I recently had a client’s vendor run their name servers on a antiquated system which allowed for the zone file’s SOA TTL to be set at 48 hours. This means that the authoritative name server told all other name servers worldwide to check in with it to make sure that this zone file’s records were up to date every two days. This may sound reasonable, except that the SOA TTL was changed to 24 hours one day before the name servers were moved to another registrar which meant that not all name servers had been told to check in once a day and not every two days worldwide. As a result, the clearing of caches of worldwide for this particular domain was still blisteringly slow and we could not change over to a new website in a reasonable amount of time.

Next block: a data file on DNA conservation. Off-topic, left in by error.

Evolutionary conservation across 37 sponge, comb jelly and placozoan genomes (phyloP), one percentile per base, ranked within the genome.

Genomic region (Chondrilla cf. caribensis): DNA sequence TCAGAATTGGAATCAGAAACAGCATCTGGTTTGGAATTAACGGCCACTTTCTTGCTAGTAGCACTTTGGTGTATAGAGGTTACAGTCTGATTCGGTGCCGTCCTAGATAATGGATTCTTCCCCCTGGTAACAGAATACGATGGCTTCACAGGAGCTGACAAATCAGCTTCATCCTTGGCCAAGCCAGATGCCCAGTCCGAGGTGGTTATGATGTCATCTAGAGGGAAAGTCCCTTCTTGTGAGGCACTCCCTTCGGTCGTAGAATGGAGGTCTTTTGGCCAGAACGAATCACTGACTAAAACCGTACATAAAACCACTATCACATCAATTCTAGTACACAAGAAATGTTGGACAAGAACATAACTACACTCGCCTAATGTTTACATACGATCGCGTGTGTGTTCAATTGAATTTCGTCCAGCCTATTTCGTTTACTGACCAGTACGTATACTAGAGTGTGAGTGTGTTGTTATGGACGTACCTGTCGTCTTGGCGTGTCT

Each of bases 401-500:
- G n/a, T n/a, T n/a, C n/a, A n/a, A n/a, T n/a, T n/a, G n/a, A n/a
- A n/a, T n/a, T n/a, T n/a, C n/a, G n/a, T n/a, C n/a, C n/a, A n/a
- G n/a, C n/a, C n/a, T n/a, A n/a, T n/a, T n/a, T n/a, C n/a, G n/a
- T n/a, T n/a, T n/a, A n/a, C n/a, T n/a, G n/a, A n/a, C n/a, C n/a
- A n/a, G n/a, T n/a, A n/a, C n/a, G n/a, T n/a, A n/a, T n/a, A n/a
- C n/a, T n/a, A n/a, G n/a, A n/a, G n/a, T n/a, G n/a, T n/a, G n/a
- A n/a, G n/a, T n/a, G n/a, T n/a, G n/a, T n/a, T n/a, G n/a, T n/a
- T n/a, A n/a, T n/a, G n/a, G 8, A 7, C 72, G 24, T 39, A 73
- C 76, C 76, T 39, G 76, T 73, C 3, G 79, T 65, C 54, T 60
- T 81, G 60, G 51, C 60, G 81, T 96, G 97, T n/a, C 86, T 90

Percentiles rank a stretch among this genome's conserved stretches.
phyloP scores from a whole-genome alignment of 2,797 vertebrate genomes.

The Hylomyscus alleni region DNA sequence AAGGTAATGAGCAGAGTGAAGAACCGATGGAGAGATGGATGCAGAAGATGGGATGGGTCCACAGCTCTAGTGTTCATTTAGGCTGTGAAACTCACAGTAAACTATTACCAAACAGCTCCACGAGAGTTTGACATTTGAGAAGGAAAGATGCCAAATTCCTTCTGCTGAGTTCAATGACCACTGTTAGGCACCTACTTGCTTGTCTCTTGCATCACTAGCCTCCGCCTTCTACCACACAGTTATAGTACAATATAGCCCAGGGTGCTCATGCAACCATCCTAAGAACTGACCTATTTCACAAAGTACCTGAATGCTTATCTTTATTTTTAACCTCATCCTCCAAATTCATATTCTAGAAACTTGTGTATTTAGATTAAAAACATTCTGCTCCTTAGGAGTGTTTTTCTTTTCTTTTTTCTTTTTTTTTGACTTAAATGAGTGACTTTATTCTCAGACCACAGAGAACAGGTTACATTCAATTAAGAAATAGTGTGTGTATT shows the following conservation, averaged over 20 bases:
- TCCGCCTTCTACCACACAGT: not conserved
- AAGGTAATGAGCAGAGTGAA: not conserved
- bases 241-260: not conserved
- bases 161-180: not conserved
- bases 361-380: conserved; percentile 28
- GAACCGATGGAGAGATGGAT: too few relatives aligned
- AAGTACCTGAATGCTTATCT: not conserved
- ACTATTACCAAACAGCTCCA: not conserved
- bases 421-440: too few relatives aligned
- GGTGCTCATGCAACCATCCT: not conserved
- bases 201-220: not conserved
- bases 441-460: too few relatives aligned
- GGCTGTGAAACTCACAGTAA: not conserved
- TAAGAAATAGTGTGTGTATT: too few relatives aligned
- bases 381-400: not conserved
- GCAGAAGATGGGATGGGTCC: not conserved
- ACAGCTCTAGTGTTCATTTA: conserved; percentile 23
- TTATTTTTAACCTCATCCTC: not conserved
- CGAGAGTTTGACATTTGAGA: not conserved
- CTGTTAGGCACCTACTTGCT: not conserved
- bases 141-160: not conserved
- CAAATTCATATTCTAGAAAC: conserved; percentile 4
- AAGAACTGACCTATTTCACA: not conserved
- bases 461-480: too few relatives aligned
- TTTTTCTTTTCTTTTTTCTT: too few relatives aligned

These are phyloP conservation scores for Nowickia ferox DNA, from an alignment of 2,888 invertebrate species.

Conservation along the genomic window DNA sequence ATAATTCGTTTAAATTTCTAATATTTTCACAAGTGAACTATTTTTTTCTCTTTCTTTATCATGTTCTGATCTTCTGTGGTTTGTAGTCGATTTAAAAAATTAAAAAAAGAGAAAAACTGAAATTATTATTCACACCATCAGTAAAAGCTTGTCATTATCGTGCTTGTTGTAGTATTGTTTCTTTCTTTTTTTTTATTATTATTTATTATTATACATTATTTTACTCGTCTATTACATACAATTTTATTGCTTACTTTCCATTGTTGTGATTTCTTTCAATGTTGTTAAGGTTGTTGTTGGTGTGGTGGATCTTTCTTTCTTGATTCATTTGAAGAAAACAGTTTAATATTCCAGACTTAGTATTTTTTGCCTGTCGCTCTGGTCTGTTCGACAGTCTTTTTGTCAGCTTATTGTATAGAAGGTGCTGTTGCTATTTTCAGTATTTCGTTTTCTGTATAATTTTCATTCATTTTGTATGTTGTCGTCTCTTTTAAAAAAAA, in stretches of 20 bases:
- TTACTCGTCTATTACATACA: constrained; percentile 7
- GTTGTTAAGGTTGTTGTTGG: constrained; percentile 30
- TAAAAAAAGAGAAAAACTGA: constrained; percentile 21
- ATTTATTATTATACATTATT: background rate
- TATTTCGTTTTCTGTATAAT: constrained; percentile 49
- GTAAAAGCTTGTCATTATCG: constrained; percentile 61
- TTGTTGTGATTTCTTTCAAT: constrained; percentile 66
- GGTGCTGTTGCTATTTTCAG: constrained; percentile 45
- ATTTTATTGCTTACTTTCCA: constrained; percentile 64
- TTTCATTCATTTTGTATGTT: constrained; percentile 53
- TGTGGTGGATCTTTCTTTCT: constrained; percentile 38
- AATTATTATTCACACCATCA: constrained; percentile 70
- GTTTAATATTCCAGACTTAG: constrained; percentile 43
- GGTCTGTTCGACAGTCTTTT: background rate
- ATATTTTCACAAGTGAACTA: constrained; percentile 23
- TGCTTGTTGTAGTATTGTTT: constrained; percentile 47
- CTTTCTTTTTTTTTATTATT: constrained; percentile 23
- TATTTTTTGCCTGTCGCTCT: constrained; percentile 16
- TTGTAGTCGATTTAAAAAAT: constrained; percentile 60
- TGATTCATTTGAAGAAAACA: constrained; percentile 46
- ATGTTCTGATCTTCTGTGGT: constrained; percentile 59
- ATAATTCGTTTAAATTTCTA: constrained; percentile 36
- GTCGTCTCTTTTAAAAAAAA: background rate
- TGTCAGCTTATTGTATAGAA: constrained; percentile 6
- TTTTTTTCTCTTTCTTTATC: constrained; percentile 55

In an attempt o facilitate the transfer, I did something a little unorthodox and, perhaps, something that did not actually work, but I will outline it here. At the client’s new registrar, I created new custom name servers, pointing the name servers to a server in another country which had managed to switch over to the new authoritative name servers. Naturally, this caused an error in the dns, but it also yielded an error which quickly propagated. I would say that about 20% of servers worldwide switched over to the change in about an hour. However, propagation stopped at this point, the idea being that when they all switched over, I would quickly correct the error and, hopefully, the new authoritative name server change would then be registered over the old one. But as I said, this did not work. Retreating, I set the name servers back to the old registrar, waiting about ten days before switching over again before the new authoritative name servers propagated worldwide in about four days.